The names of several Kashmiri journalists crossed my thoughts before beginning this feature and after waiting for 2-3 months trying to get their responses. Kashmiri journalists who are intimidated and kept under fear, do not back out from reporting the truths overground and in exposing the abuses of the forces. Rather knowingly most of them give way for mental stress, constant threats and false charges risking their own lives on covering encounters and conflicts.
‘‘It is a struggle for me to attend funerals each day. It takes a toll on one’s mental health. It became worse when one of my close friends, whom I grew up with was also killed. And I had to report it, but I could not write a story on his case. It was devastating for my mental health.” shared one of the forefront journalists who writes for The Guardian. He also said that all the journalists in Kashmir, self-censor themselves to great extent. “We are a part of this society and our families are here. Personally, I try to assess the situation, if it lands me in trouble, should I put myself at risk, put out a tweet or should I do a proper investigation for a bigger story?”
Journalists in Kashmir are constantly under pressure and threatened by the Government forces regarding the stories they cover, the photos they take, or the views in adherence to their resistance against the revocation. Nevertheless, the path of Journalism and the hardships to be confronted the moment you step into the streets are not a new thing. But recently, the scrapping down of Article 370 and the army summoning journalists frequently have made this worse than ever.
Out of a study conducted among Kashmiri journalists, 62% of them suffer from depression and anxiety, 9% from post-traumatic disorder, and others from hypersomnia and bipolar disorders and 19% with no observable mental health issues. In this, half of them have 1-5 years of experience and only 19% were found to have more than 10 years of experience on field. While 38% want to seek medication help, only 9.5% undertake it.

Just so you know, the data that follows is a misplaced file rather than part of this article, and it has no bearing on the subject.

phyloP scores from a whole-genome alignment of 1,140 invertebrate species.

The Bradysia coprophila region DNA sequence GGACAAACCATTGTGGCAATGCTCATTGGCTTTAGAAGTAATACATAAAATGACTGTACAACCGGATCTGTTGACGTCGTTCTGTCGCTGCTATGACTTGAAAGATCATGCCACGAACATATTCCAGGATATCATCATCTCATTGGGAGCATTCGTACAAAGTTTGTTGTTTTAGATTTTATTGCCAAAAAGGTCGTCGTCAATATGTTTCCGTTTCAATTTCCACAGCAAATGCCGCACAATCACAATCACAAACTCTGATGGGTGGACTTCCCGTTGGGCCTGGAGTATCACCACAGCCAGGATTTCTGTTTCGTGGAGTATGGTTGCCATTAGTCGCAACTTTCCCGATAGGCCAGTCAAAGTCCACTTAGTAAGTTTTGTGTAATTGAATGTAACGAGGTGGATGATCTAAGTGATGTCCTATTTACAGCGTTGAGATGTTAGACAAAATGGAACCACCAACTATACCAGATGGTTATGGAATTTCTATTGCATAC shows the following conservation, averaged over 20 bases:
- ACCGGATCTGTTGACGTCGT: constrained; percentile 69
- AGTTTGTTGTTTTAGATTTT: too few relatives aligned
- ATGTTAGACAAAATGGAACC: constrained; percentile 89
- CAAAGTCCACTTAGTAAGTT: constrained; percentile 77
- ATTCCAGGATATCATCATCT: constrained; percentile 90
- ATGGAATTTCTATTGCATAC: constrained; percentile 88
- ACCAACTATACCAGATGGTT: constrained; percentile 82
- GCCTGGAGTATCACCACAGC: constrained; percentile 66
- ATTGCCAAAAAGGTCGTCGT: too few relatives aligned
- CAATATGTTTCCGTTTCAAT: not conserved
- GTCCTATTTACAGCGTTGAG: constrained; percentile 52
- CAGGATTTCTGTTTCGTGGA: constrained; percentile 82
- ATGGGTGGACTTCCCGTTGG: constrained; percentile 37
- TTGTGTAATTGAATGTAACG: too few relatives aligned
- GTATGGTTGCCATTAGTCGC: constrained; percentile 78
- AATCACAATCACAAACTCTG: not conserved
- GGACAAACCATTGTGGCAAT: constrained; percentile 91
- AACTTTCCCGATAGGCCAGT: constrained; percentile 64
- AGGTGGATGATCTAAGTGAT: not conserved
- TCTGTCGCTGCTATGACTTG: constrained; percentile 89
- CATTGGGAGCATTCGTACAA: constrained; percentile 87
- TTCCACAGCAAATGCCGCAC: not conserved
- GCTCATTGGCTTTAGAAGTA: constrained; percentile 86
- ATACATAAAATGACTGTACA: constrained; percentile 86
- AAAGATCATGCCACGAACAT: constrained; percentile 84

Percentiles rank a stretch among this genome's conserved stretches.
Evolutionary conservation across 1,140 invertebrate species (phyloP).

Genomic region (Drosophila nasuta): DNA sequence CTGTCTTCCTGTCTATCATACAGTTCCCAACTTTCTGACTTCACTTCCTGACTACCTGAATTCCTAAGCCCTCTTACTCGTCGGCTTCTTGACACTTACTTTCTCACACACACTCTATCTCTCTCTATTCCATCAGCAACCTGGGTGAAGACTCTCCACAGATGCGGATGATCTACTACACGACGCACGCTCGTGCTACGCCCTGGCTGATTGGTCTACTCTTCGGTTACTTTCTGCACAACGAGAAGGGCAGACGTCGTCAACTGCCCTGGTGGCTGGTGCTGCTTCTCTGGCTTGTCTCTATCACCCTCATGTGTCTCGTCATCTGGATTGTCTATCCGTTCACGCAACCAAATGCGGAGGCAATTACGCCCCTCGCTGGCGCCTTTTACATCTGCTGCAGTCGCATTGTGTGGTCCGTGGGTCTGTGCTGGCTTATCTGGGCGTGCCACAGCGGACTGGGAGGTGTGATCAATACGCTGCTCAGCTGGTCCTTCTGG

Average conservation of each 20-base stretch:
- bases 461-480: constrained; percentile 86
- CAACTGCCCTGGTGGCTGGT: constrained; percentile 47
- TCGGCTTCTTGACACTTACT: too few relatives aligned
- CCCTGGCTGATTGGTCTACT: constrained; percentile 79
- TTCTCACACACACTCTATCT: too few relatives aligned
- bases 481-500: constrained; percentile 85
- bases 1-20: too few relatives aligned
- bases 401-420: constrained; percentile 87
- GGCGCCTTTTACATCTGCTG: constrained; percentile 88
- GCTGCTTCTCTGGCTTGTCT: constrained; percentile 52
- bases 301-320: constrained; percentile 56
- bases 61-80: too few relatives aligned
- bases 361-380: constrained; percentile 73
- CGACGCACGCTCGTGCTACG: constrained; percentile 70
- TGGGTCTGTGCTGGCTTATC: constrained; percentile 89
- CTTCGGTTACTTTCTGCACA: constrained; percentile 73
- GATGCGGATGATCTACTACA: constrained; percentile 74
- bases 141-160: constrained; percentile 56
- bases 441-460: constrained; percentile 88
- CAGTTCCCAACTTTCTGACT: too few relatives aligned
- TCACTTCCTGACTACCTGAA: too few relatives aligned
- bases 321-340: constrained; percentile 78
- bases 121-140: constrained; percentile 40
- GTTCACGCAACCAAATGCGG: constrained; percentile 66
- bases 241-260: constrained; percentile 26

Sheikh Shoib, a psychiatrist in Jawaharlal Nehru Memorial Hospital, Rainawari in Srinagar, who receives many journalists approaching him for treatment, said that most of his journo patients were suffering from anxiety disorders and face excess fear and stress due to a difficult job profile. “Few suffer from sleep-related and depressive disorders. I recently came across a case of post-traumatic stress disorder. He had witnessed an encounter, where he was reporting”. Said Shoib. Though Sheikh Shoib did not share the actual number, he said that photojournalists and those who work more with conflict come more often for treatment than other media journalists and also more women seek treatment than males.
In June 2018, when a civilian who is also an orphan was killed in Srinagar and his sisters weeping near the corpse, a reporter says that it triggered his anxiety. Other statements said how one will gradually internalize the traumatic narratives they encounter and how it will persist in their lives ever after. “While I can’t boil down to a specific experience, but it often happens that one carries the painful stories of victims of conflict in their memory for a long, long time.” says another one.
“I have faced many issues while covering a story. I reported a story of ABC* wining DDC Candidate from Bandipora. He was addressing a public gathering during which he said that ABC would bring back article 370 if people vote for them. Following this, I filled a story with the same words. Exactly a day later, he was summoned up by the police and questioned about mentioning Article 370. He later denied it, saying he never told that and started speaking against me that I have miss quoted him”. Narrates one of them.
One of the forefront photojournalists in Kashmir refused to give an interview as he got arrested once, claiming his involvement in a stone-pelting incident. But he was soon released under bail after the court could not state any valid evidence for his involvement other than being a journalist shooting the conflict. “My lawyer and friends have advised me not to give any interviews now and you know why”. He said. Despite the threats, he has been on the field doing a remarkable job even after he was severely beaten up by the forces a few months back during a ground reporting.